Thursday, July 26, 2012
Martellus Bennett embraces the hate
By Dan Graziano
One of the things that makes the NFC East the best NFL division to cover is the emotion of it all. Specifically, the hate. My job keeps me in regular contact with fans of each of the division's four teams, and part of what keeps this blog so lively is that, is that if you're a fan of one of the four teams, you hate the other three. I get it. I dig it. You're fans. You don't have to be rational when talking about your team or its rivals. It's one of the ways you blow off steam. It's all good.
What's rare is for a player to get into the act. It happens every once in a while. Chris Cooley of the Washington Redskins said last year he enjoyed watching Dallas Cowboys quarterback Tony Romo blow a game. Justin Tuck of the New York Giants has talked a few times over the past couple of years about hating the Cowboys. And on Thursday, upon arrival at training camp in Albany in a sweet-looking Bentley, Giants (and former Cowboys) tight end Martellus Bennett had this to say about his former team:
"I just want to kick those guys' asses," Bennett said shortly after arriving at camp, when he was asked about playing the Cowboys. "That is what it is all about. I mean we are cool but we ain't that cool, know what I am saying? I kind of got some ill feelings towards them overall. It is a game, I kind of hate everybody, honestly, in the NFL."
Later, Bennett clarified: "I have ill feelings toward everybody. It is not just Dallas. Pretty much anybody who doesn't play with us, I pretty much don't like 'em. I don't like a lot of people."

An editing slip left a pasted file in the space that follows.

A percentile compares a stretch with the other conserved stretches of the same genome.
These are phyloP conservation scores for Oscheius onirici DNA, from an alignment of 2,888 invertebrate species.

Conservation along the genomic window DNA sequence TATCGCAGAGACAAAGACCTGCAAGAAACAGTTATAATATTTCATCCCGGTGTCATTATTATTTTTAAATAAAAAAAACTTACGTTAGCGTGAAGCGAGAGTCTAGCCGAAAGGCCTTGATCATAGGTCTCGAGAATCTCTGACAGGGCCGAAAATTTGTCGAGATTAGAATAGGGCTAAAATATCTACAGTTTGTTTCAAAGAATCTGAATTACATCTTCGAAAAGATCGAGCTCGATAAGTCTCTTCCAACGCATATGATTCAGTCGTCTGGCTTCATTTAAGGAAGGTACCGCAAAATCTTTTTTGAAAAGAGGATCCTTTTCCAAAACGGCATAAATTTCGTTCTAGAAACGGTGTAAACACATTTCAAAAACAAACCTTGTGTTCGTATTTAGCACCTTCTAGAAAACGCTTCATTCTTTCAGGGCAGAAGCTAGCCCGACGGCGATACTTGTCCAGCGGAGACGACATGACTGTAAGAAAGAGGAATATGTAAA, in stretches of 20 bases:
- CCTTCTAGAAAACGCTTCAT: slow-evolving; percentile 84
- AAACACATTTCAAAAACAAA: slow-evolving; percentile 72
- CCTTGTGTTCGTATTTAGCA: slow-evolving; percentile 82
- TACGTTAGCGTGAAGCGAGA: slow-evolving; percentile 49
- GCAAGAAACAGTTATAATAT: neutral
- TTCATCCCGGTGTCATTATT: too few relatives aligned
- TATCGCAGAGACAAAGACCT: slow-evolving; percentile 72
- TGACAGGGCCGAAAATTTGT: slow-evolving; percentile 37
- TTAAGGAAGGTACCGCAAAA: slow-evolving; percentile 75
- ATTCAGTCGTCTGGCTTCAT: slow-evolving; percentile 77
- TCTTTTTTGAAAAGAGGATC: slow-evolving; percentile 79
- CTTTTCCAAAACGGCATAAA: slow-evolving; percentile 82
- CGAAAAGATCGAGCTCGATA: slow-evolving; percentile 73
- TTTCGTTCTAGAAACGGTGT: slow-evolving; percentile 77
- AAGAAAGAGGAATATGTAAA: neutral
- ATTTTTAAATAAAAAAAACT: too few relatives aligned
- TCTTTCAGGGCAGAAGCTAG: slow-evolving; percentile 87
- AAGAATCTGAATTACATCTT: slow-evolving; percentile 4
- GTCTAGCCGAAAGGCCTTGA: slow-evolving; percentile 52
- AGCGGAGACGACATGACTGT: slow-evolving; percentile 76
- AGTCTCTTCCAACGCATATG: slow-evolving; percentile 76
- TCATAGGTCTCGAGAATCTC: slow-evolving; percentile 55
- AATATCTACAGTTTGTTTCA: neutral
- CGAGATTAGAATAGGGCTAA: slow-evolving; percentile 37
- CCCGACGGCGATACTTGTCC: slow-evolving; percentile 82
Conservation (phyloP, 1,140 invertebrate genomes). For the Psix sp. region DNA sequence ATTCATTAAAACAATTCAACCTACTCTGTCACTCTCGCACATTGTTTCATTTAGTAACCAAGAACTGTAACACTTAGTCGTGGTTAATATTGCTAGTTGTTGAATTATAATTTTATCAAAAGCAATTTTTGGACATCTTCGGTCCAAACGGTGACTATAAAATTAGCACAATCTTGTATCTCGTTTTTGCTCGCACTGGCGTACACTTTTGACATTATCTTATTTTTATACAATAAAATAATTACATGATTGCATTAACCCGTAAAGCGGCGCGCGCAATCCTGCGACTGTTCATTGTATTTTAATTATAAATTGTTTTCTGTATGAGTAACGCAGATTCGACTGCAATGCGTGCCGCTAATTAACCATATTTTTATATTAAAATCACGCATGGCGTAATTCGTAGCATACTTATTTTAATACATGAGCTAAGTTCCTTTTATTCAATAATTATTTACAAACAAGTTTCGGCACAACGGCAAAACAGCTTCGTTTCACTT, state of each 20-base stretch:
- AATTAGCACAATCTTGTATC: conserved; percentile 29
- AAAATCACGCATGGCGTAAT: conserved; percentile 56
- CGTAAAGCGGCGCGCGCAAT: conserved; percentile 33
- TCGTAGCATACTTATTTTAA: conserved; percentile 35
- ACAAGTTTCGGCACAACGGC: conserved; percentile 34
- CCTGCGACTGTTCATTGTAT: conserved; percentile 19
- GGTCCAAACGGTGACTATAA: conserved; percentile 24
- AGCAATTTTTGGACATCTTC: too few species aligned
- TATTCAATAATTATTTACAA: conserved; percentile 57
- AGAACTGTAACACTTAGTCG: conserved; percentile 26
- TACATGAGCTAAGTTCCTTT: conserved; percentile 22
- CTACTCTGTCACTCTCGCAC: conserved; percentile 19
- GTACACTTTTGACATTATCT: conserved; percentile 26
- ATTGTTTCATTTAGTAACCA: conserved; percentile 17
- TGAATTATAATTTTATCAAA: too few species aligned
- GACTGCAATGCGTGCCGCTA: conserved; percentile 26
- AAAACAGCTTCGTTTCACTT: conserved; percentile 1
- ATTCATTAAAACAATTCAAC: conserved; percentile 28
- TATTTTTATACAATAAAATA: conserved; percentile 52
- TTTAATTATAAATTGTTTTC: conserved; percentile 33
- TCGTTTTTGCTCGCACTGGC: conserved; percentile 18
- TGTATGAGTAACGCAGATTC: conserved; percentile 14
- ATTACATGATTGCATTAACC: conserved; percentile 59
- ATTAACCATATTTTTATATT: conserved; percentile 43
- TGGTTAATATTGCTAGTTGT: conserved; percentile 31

Well, at least he cleared that up. I mean, I don't know. Bennett's a big question mark -- a super-talented, still-young tight end of whom the Cowboys got tired because he couldn't reliably catch the ball. The Giants have picked him up on a one-year deal because he's young and still has potential, but it's a low-risk deal that will require Bennett to perform in order to win and keep the job. Even with the Giants short on tight ends, they're not going to have much patience for Bennett if he has the same kinds of problems he had in Dallas.
If he doesn't, they believe they'll have something special on their hands. And if that happens, Bennett's apparent hatred of the Cowboys and everyone else in the league will serve him well in the games. In the meantime, though, as we are still left to wonder whether he'll make good on his big talk, we thank Bennett for embracing the hate that makes the division go 'round.